London, Aug 21: Hominins developed a strong grip comparable to modern human hands at least 500,000 years ago, revealing a study of ancient stone tools.
The findings showed that without the ability to perform very powerful precision handling, our ancestors would not have been able to produce advanced types of stone tools such as spearheads.
The technique involves preparing a conspicuous area on a tool to remove specific stone flakes and form the tool into a pre-designed design.
This research is the first to link a stone tool production technique known as "platform preparation" to the biology of human hands, according to researchers at the Britian's University of Kent.
Platform preparation is essential for making many different types of advanced prehistoric stone tools, the earliest known event of which was observed at the 500,000 year old site of Boxgrove in West Sussex (UK).
"Handbones from before 300,000 years ago are rare, especially compared to other human fossils such as teeth, so the fact that we can study the manipulation skills of our early ancestors of the stone tools they produced is incredibly exciting," said lead author Alastair Key of the varsity.
For the study, described in the journal PeerJ, the team investigated how hands are used in the production of different types of early stone technology.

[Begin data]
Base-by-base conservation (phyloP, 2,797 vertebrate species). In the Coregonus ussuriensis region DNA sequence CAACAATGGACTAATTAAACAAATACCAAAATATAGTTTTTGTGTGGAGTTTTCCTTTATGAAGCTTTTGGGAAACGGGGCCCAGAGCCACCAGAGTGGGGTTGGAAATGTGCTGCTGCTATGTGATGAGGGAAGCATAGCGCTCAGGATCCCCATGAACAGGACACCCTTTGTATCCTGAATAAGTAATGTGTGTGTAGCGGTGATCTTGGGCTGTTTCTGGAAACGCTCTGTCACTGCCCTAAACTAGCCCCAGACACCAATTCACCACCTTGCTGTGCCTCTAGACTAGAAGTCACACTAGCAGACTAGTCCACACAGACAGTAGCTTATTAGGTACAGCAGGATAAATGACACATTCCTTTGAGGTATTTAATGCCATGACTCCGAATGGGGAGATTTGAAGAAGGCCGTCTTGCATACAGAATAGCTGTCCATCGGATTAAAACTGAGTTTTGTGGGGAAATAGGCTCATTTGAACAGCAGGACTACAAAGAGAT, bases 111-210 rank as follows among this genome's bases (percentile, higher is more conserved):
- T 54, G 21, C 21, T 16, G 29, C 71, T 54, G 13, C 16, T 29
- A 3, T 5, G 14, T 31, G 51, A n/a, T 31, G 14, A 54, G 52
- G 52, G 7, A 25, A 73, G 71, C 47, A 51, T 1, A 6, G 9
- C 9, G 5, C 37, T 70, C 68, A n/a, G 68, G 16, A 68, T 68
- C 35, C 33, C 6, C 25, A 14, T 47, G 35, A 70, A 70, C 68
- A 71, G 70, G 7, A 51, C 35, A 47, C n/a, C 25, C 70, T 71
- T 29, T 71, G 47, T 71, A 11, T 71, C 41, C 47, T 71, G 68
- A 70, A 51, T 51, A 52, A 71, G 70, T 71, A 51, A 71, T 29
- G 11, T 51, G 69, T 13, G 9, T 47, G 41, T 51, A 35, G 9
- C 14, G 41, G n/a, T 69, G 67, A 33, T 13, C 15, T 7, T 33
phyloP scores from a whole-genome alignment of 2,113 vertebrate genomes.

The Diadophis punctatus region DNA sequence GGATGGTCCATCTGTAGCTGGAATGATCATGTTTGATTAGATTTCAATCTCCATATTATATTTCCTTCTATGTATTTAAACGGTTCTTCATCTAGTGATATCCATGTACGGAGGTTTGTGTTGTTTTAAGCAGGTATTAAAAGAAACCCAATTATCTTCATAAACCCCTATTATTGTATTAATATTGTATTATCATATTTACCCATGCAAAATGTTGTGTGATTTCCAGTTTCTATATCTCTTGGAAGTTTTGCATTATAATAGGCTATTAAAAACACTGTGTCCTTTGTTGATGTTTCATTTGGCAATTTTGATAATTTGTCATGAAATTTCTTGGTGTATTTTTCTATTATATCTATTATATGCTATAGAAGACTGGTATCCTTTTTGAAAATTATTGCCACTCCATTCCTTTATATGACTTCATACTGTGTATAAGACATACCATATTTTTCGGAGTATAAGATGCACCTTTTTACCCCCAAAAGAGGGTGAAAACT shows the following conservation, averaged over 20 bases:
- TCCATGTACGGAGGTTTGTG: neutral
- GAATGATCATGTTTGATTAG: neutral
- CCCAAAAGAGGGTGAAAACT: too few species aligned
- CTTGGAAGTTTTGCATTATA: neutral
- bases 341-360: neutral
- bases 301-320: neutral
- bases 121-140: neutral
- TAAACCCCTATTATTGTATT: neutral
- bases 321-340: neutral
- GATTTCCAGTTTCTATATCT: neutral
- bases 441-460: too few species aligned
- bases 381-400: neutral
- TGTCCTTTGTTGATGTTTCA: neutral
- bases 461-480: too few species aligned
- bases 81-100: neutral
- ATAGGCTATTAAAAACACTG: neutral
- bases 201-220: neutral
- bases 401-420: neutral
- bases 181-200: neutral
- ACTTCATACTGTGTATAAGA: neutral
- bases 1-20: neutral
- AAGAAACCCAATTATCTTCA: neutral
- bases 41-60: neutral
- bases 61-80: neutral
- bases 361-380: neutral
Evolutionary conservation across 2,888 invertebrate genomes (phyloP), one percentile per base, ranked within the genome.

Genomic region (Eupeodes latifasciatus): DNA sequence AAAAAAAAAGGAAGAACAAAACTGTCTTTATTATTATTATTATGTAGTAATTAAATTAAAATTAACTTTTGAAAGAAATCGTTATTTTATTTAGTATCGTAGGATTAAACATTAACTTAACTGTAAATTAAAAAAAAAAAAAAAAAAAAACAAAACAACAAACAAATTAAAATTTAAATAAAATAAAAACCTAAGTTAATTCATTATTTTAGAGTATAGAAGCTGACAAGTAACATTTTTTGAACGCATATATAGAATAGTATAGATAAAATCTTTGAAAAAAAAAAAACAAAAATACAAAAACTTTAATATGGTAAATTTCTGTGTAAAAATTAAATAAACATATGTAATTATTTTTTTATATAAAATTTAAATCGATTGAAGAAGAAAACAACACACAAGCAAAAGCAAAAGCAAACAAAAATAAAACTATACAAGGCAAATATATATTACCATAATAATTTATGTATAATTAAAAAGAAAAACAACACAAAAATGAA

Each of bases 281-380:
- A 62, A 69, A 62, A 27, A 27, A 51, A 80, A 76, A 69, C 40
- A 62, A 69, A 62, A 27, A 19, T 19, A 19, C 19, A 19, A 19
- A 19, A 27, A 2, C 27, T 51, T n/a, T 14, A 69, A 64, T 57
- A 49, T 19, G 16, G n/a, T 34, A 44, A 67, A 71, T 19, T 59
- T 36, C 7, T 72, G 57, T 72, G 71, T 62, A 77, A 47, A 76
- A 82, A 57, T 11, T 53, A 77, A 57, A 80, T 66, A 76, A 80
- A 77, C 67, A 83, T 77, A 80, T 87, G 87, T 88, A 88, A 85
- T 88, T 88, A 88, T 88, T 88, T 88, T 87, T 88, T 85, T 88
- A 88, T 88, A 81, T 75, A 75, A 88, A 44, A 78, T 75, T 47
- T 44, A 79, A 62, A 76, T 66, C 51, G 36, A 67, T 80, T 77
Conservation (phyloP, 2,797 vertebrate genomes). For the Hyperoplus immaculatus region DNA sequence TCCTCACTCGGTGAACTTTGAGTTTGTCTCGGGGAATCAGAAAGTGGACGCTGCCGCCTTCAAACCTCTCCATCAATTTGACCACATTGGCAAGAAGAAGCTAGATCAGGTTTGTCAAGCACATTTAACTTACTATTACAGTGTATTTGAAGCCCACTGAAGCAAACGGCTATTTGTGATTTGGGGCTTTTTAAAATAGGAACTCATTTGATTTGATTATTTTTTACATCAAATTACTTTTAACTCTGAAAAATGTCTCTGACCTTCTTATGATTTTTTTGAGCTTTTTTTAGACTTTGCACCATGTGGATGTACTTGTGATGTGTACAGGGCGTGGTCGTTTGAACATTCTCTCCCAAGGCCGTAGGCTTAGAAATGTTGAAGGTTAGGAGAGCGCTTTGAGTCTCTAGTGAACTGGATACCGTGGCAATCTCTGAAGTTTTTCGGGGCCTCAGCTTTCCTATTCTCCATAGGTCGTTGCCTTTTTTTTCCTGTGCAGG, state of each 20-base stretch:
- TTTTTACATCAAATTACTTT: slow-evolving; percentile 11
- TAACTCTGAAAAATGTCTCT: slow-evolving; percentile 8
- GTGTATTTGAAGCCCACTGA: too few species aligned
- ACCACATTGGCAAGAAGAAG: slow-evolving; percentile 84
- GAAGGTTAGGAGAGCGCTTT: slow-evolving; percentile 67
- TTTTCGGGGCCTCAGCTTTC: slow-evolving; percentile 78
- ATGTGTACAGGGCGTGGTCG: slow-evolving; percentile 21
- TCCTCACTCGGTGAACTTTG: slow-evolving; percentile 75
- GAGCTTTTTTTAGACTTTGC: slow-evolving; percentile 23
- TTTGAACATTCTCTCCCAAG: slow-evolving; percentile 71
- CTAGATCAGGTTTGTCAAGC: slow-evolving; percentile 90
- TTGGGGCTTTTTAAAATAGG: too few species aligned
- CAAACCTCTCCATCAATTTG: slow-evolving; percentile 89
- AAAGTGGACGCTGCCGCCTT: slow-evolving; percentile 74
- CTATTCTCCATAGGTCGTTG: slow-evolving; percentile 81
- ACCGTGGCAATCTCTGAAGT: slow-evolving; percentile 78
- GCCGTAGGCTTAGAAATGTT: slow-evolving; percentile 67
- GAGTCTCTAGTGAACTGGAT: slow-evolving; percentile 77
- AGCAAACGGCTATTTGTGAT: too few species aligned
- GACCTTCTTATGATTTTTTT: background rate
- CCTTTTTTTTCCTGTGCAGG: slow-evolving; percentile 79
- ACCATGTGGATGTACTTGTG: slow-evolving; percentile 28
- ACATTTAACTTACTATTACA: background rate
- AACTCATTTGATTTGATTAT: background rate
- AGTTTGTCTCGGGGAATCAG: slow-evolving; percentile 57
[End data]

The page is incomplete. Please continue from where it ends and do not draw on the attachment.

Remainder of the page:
Using sensors that were confirmed by experienced flint knives (producers of stone implements), the researchers were able to establish that platform preparation behavior forced the hand to exert considerably more pressure through the fingers compared to all the other stone tools studied.
The study shows that the Boxgrove hominins (early people) required significantly stronger grades compared to previous populations that did not perform this behavior.
It further suggests that highly modified and shaped stone tools, such as the handles, discovered at Boxgrove and stone spearheads found in later prehistoric times, could not be produced until humans developed the ability to perform particularly powerful grips, the researchers said.